When coming face to face with the monstrous jaws of a great white shark, you'd probably want to be armed with more than a wet towel.
It seems almost insane to think placing a dark cloth over the formidable killer's eyes will help calm it down for long enough to attach electronic tags, take blood samples, and even conduct an ultrasound.
But in the space of just 15 minutes, a towel is one of the tools used to placate the fearsome creature while a team of researchers carry out important investigations into its mysterious living habits.
This is Ocearch in action -- a group of gutsy scientists and sailors traveling the high seas on their 38-meter floating laboratory, as part of a mission to tag and monitor an ancient animal we know surprisingly little about.
"We don't know much about the great white shark's natural history, its ecology from day to day, how it lives and interacts with its environment," said Greg Skomal, chief fisheries scientist on board Ocearch.
"But when you come onto this vessel and you have a live animal in front of you that you can study, it just opens new doors -- you can get a more robust assessment in a very short period of time."
'You're gonna need a bigger boat'
Just a few kilometers from where Steven Spielberg filmed his 1975 Hollywood blockbuster, "Jaws," the Ocearch team is also on the lookout for sharks.
Cruising along the Cape Cod coastline in Massachusetts, they lure the predators with mashed-up herrings, tuna, and a dummy in the shape of a seal.
Previously used to catch crabs, the converted Ocearch vessel features a hydraulic lift -- much like a giant cradle -- to lift the great whites out of the sea.
It's up to captain Brett McBride to jump in the water and guide the sharks onto the platform, making sure to leave a good 10 meters between himself and the carnivores, which can grow up to 6 meters long.
"As soon as we bring them on the platform the first thing I do is cover their eyes with a dark, wet towel and that usually calms them right down," said McBride.
"Then I will take two hoses with a lot of volume of water and make sure that it's nice, clean seawater with bubbles in it that will cascade down each side of the gills."
Pit stop science
The scientists then have 15 minutes to bolt a satellite tracking tag to the fin, insert another acoustic tag in the abdomen, attach a third tag monitoring scale movements and tail beats, take blood and tissue samples, and even conduct an ultrasound.
The whole operation has the appearance of an F1 racing car pit stop, with researchers crouched on either side and hurriedly attaching $10,000-worth of high-tech equipment, expected to last around five years.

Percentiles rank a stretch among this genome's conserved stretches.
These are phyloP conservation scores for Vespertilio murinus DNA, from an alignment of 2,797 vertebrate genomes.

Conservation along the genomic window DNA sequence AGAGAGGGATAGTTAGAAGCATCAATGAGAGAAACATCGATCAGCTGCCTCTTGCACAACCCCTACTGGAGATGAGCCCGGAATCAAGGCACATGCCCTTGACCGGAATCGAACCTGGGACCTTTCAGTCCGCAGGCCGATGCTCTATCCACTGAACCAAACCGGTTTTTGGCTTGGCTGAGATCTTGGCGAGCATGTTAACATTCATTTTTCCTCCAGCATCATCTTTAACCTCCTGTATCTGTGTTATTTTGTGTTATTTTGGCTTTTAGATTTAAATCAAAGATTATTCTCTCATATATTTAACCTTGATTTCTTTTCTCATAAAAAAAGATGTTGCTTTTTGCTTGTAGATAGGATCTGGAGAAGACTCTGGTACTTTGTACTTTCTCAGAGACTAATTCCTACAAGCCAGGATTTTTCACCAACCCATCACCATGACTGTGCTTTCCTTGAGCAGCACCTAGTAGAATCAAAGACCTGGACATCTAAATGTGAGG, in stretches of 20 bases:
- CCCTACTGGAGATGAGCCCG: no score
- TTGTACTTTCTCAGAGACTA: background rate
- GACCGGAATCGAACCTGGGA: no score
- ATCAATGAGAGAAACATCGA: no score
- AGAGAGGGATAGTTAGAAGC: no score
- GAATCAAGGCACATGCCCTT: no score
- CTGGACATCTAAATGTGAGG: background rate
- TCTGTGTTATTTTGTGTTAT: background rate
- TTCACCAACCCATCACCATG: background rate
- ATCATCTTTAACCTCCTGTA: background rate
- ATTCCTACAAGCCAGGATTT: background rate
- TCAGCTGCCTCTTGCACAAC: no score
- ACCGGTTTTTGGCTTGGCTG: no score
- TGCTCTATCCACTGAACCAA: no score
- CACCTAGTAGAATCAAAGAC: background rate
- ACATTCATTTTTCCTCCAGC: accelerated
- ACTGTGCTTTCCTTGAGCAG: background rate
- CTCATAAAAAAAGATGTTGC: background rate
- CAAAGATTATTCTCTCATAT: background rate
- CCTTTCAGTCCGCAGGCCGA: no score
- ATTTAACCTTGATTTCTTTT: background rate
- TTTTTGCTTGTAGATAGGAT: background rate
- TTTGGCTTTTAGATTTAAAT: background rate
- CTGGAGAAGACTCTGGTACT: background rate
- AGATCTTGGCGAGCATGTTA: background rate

Since launching in 2007, the team has tagged over 60 great whites, helping to build a global map of shark migration.
Scientists first started tagging the mysterious creature in the 1960s, often using a harpoon to attach a GPS device. Around 500 great whites have since been tagged around the world, revealing fascinating glimpses into their movements through the world's oceans. One of the greatest distances ever recorded was that of a great white traveling from South Africa to Australia in 99 days -- a distance of 11,100 kilometers.
"What we have found is that male (great white) sharks are all living along the beach all the time -- they have very little off-shore life," said Ocearch expedition leader Chris Fischer, whose team has researched great white movements off southern Africa.
"But the females go way out over Madagascar, and even out into the middle of the Indian Ocean, and they hang around out there for months and months. What are they doing out there? Are they gestating their babies? Are they feeding?"
Time to act
It's exactly these questions that push the team to quite literally dive in the deep end with the terrifying -- and captivating -- animals.
"Shark populations worldwide are under threat -- sharks are being slaughtered at an unsustainable rate, many for a bowl of soup," said Fischer.
"This unsustainable harvest rate is driven by the demand for shark fins, meat and other products, and puts not only sharks at risk, but also the entire balance of the ocean."
Ocearch gives a name to each shark it tags -- from Katherine, to Curly, and Junior -- in an effort to build people's relationships with them and reflect their unique personalities.